SAN JUAN, Puerto Rico -- Federal/State Preliminary Damage Assessment (PDA) teams are on the ground today in several municipalities to evaluate the extent and type of damages in the aftermath of Hurricane Irene through Puerto Rico. On August 22, 2011 President Obama signed a federal emergency declaration, which funds the costs for conducting protective measures undertaken during the emergency.
"We have our teams surveying damages to homes and infrastructure in 22 municipalities in order to corroborate damages and have an accurate view of the emergency situation," explained Justo Hernandez, FEMA's Federal Coordinating Officer. "We are working along with our State and local government partners to visit their communities. FEMA will be doing this PDA process for as long as the Government of Puerto Rico requests our support."
The first group of municipalities that will be visited today is: Humacao, Naguabo, Ceiba, Fajardo, Luquillo, Loiza, Carolina, Caguas, Cidra, Cayey, Comerio, Aguas Buenas, Canóvanas, Gurabo, Juncos, Maunabo, San Lorenzo, Yauco, Orocovis, Villalba, Ponce, and Peñuelas.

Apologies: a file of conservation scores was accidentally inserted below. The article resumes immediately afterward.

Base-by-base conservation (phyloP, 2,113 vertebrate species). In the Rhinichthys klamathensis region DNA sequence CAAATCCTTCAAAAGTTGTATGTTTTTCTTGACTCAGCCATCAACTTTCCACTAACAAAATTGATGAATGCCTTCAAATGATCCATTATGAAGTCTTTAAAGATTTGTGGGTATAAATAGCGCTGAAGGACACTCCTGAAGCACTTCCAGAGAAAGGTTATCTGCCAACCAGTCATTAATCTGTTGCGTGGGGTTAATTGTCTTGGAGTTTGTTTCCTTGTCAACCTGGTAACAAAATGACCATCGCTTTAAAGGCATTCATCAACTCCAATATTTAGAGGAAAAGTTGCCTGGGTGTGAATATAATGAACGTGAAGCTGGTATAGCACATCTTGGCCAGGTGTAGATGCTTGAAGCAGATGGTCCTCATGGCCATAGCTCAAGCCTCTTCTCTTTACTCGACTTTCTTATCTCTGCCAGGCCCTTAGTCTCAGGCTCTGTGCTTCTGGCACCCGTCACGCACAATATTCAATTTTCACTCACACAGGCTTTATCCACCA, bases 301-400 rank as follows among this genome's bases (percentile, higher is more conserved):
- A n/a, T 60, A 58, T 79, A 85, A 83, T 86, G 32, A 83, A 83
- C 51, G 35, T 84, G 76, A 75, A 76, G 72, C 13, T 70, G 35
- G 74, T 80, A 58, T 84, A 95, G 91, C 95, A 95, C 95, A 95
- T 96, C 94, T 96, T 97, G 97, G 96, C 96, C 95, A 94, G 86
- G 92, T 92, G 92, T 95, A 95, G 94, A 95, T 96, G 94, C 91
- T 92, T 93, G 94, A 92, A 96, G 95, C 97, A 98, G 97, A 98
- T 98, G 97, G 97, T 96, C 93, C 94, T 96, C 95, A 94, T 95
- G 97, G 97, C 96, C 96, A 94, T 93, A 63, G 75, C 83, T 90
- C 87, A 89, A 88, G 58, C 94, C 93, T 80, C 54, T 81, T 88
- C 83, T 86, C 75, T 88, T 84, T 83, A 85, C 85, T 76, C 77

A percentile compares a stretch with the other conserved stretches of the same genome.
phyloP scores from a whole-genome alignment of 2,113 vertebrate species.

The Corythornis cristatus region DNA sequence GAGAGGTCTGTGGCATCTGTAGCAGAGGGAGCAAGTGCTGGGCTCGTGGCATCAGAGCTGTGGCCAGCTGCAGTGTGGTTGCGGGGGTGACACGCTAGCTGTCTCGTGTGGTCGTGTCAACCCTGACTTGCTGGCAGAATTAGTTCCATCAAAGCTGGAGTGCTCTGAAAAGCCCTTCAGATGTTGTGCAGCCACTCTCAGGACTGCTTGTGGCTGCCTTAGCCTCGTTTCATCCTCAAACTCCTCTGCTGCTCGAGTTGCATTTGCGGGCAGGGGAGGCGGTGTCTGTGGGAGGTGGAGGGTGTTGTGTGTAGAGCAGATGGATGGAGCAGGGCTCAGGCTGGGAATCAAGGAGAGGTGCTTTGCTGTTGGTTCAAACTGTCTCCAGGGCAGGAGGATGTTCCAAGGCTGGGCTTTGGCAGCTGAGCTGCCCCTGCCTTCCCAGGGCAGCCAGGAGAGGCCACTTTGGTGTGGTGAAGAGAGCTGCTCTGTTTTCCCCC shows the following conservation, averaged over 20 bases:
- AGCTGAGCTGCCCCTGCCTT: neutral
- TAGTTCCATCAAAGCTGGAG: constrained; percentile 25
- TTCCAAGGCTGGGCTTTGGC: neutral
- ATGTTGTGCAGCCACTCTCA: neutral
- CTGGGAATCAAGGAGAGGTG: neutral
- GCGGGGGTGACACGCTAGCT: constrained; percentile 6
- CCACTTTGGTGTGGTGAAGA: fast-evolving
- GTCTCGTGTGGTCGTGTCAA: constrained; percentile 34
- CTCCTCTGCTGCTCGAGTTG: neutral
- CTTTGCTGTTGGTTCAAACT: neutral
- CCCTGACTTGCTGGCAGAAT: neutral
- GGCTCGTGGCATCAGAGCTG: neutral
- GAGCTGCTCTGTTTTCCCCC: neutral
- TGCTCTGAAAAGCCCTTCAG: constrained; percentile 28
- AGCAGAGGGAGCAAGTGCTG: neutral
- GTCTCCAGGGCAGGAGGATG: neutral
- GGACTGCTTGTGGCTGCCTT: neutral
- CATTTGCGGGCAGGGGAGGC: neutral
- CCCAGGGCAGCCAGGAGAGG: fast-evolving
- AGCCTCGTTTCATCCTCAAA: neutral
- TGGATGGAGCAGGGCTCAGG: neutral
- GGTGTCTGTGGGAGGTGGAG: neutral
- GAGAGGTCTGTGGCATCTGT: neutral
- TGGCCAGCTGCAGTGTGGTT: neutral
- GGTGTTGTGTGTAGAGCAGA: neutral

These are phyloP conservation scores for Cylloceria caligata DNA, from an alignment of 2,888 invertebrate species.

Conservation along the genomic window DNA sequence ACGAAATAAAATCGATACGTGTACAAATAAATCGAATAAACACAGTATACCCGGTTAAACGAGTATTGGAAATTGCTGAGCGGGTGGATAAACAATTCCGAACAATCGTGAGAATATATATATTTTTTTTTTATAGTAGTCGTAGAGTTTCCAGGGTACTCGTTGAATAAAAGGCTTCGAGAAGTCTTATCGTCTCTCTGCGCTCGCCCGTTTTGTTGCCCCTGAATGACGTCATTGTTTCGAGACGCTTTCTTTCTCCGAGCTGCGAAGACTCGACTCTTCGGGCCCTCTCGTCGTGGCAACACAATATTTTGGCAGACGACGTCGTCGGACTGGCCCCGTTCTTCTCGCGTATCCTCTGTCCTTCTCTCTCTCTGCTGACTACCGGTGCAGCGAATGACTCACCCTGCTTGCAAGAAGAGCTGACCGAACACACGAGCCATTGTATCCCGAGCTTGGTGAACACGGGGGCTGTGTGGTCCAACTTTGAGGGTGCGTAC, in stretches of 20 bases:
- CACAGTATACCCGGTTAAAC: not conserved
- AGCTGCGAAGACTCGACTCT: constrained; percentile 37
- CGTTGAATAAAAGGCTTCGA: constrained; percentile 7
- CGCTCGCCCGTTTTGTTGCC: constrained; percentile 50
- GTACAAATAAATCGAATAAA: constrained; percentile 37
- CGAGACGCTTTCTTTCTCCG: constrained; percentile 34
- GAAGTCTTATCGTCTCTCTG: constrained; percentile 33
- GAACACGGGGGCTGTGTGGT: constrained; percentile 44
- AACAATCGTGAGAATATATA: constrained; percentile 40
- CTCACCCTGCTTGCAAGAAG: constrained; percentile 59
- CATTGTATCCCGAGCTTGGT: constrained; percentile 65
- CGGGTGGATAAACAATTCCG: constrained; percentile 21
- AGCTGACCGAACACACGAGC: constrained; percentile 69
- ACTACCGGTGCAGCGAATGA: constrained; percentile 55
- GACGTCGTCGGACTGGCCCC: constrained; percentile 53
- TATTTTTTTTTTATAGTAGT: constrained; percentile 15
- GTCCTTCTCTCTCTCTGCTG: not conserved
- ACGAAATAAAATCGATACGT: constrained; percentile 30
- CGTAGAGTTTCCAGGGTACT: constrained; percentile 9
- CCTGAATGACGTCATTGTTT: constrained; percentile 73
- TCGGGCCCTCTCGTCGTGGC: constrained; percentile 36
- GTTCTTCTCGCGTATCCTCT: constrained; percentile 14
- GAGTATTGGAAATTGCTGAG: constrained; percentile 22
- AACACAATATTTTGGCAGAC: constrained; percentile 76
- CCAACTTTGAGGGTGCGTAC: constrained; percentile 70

Typically, a PDA team is composed of officials from FEMA, the Puerto Rico Emergency Management Agency, and municipal government agencies. Other State and Federal agencies and voluntary relief organizations may also participate, as needed.
Following a disaster incident, FEMA-State PDA teams are deployed to identify the amount and type of damages in a community, including its public infrastructure, utilities, homes, personal property, and vehicles. This process is a necessary step a Governor takes before deciding whether to request a major disaster declaration from the President of the United States.
As the hurricane season continues, FEMA officials recommend residents to visit www.ready.gov/hurricanes or www.listo.gov for tips on emergency planning, getting an emergency kit and having a family communications plan.
FEMA's mission to support our citizens and first responders to ensure that as a nation we work together to build, sustain, and improve our capability to prepare for, protect against, respond to, recover from, and mitigate all hazards.